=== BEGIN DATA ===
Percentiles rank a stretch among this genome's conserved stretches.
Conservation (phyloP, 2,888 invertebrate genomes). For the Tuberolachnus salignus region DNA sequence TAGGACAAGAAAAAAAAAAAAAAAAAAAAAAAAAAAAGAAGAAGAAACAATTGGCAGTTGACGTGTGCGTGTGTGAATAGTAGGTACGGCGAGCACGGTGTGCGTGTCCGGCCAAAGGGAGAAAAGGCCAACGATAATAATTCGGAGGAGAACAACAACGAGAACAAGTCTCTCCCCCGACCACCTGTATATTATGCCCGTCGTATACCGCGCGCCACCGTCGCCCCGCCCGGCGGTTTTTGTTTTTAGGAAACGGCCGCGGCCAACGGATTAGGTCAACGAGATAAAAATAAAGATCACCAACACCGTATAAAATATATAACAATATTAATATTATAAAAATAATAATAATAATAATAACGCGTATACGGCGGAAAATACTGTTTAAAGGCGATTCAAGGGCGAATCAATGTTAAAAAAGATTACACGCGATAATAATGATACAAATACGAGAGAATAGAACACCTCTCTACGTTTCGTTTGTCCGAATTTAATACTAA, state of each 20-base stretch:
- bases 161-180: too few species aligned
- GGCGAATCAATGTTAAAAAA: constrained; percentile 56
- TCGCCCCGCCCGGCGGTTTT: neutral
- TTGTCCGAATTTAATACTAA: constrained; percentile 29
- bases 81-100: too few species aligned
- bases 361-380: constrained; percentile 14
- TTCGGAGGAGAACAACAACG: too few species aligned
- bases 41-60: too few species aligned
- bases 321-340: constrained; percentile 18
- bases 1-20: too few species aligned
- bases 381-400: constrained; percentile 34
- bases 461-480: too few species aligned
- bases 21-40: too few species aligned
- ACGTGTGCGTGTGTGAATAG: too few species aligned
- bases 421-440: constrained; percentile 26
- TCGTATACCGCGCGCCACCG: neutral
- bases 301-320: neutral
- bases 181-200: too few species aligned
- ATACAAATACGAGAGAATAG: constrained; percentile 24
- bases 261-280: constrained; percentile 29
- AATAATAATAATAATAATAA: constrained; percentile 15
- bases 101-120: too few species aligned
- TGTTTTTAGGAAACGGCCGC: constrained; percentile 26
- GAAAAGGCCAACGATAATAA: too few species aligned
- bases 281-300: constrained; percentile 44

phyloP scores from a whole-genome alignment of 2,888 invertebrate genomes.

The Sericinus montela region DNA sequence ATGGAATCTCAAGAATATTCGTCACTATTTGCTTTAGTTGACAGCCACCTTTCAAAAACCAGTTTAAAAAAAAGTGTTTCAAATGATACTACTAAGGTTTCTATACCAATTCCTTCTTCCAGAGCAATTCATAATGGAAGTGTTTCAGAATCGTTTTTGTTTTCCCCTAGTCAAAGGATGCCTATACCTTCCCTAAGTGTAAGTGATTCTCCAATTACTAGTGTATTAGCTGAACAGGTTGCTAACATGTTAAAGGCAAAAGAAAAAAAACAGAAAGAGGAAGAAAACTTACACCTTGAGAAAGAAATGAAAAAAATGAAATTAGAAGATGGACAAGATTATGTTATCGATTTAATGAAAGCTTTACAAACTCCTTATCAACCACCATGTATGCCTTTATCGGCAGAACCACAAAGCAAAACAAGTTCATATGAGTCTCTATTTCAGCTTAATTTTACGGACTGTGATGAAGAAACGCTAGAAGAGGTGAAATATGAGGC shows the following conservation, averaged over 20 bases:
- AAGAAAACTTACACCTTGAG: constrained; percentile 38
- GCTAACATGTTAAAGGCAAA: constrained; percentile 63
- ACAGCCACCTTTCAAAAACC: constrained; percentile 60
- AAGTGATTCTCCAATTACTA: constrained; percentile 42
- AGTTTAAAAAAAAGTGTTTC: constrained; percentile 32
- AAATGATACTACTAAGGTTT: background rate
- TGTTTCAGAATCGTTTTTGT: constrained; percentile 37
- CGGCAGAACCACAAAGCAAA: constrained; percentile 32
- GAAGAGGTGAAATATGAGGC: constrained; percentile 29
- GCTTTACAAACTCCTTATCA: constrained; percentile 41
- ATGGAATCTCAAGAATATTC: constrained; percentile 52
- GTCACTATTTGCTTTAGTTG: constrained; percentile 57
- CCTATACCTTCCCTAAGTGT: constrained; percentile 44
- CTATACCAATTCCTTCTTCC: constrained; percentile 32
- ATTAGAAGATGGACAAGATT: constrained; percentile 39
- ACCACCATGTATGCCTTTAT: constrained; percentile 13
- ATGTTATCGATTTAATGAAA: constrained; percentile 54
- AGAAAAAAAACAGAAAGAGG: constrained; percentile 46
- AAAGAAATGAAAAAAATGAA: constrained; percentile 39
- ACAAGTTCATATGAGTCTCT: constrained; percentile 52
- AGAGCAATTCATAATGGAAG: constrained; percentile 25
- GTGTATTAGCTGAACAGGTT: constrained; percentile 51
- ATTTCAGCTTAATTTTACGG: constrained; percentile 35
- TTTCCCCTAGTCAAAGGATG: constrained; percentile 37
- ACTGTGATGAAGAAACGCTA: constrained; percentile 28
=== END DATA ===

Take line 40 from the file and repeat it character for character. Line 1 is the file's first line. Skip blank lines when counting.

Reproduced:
- ATGGAATCTCAAGAATATTC: constrained; percentile 52